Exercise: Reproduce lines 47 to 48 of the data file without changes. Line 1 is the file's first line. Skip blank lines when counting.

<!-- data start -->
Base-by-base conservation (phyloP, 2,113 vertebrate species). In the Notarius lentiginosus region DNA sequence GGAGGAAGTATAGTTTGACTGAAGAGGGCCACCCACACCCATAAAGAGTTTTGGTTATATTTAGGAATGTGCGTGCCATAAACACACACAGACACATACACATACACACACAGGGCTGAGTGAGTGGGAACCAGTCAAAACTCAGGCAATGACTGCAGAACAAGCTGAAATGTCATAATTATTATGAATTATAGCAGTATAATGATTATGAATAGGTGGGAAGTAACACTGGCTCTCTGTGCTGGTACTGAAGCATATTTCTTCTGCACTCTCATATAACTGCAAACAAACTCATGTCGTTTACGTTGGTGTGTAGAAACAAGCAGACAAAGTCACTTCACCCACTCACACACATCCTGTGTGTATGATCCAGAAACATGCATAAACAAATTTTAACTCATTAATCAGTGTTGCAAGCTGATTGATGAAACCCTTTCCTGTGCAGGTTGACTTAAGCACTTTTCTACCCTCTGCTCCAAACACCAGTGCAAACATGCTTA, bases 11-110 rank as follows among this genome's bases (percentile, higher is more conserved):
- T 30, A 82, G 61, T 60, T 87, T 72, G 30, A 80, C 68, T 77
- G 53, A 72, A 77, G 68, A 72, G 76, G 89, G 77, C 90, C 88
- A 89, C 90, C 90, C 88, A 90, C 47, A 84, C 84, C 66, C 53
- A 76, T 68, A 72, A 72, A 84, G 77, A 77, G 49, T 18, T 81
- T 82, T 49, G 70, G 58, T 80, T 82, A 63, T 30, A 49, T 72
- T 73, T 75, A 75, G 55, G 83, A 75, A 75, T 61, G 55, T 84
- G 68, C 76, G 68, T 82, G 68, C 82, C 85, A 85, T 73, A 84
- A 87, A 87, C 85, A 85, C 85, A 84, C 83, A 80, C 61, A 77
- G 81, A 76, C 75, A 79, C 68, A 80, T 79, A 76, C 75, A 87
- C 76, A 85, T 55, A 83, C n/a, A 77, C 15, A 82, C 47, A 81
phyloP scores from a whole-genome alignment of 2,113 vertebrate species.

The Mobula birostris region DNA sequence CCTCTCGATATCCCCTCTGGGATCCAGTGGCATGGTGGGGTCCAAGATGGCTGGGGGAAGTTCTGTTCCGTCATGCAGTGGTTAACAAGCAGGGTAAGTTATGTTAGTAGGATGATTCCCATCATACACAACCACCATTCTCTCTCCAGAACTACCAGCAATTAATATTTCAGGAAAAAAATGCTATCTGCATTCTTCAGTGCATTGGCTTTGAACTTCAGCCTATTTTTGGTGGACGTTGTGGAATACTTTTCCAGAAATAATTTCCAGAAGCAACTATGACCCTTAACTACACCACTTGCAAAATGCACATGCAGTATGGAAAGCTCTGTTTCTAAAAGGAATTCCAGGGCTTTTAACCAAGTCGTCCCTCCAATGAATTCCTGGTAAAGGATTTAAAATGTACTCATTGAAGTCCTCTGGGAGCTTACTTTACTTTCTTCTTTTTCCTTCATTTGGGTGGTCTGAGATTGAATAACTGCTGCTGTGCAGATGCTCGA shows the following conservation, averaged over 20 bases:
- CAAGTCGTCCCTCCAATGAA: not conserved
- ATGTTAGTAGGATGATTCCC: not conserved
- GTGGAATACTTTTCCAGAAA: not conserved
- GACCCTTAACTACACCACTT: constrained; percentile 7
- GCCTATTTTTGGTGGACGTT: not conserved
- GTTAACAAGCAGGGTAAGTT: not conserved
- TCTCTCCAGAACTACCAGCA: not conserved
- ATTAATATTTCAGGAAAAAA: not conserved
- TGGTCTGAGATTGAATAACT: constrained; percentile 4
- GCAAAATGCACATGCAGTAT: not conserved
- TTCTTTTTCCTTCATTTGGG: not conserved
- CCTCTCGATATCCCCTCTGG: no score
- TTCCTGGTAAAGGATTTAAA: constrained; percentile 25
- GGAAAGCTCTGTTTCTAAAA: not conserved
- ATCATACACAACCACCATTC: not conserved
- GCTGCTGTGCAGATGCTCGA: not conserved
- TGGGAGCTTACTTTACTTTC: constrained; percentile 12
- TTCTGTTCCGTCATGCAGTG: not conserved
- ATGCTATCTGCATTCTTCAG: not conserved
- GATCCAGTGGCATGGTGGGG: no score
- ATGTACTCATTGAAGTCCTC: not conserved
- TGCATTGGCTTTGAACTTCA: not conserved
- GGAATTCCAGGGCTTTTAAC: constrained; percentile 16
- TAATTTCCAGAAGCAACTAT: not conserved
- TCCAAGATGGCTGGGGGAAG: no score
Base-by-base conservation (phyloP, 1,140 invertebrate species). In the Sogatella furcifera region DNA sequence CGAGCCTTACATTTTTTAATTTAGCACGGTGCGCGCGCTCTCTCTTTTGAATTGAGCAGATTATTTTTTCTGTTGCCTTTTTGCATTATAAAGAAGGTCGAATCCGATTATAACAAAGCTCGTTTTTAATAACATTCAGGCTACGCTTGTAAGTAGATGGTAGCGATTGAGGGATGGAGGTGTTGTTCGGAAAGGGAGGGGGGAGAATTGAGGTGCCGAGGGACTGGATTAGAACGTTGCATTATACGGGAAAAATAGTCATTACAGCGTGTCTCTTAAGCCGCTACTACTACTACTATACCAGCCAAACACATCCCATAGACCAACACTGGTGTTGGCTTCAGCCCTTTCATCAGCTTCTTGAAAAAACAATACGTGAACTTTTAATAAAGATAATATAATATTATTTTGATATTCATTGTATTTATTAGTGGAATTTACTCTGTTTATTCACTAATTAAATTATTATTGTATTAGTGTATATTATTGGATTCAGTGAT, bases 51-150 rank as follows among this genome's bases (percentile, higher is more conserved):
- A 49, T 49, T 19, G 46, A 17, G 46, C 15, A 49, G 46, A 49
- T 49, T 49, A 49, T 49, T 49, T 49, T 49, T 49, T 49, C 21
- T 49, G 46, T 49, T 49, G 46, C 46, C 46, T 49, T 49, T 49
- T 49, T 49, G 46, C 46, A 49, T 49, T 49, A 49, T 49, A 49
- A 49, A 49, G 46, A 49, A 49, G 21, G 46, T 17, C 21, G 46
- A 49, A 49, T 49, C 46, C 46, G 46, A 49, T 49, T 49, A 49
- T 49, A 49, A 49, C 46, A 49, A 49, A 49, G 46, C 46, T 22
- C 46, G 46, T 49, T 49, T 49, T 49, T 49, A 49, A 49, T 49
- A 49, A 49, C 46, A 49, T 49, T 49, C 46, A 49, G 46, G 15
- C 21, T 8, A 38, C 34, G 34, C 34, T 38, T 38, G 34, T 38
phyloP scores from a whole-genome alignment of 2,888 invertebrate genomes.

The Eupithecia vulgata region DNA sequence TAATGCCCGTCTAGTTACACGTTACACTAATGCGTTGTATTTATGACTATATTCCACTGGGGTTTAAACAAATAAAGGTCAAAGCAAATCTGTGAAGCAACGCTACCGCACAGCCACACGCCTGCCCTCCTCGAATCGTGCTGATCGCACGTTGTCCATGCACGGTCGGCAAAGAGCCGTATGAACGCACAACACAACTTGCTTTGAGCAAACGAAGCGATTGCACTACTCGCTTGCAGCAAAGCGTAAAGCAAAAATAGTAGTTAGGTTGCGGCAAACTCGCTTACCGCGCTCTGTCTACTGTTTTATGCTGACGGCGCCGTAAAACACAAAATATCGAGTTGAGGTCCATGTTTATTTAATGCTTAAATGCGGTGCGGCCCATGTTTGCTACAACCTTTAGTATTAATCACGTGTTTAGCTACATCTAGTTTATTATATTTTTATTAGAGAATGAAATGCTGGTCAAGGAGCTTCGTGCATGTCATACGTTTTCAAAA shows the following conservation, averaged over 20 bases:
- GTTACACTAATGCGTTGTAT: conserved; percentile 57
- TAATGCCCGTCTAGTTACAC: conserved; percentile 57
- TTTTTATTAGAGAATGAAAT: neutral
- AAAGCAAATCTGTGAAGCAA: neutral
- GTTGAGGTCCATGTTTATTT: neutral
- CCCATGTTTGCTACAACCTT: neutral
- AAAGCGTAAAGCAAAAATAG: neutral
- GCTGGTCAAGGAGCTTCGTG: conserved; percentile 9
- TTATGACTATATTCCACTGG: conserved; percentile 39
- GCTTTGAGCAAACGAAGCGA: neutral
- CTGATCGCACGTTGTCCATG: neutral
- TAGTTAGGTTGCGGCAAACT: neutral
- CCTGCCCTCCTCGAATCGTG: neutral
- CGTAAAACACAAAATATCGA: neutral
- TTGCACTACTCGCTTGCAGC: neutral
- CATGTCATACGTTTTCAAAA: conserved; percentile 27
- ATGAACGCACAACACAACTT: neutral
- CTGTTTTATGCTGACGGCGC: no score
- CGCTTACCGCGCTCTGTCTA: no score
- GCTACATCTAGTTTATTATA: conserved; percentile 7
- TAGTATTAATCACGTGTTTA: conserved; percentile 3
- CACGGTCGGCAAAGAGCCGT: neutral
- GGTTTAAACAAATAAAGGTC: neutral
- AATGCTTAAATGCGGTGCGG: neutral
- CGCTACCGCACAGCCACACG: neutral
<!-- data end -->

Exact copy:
- C 46, G 46, T 49, T 49, T 49, T 49, T 49, A 49, A 49, T 49
- A 49, A 49, C 46, A 49, T 49, T 49, C 46, A 49, G 46, G 15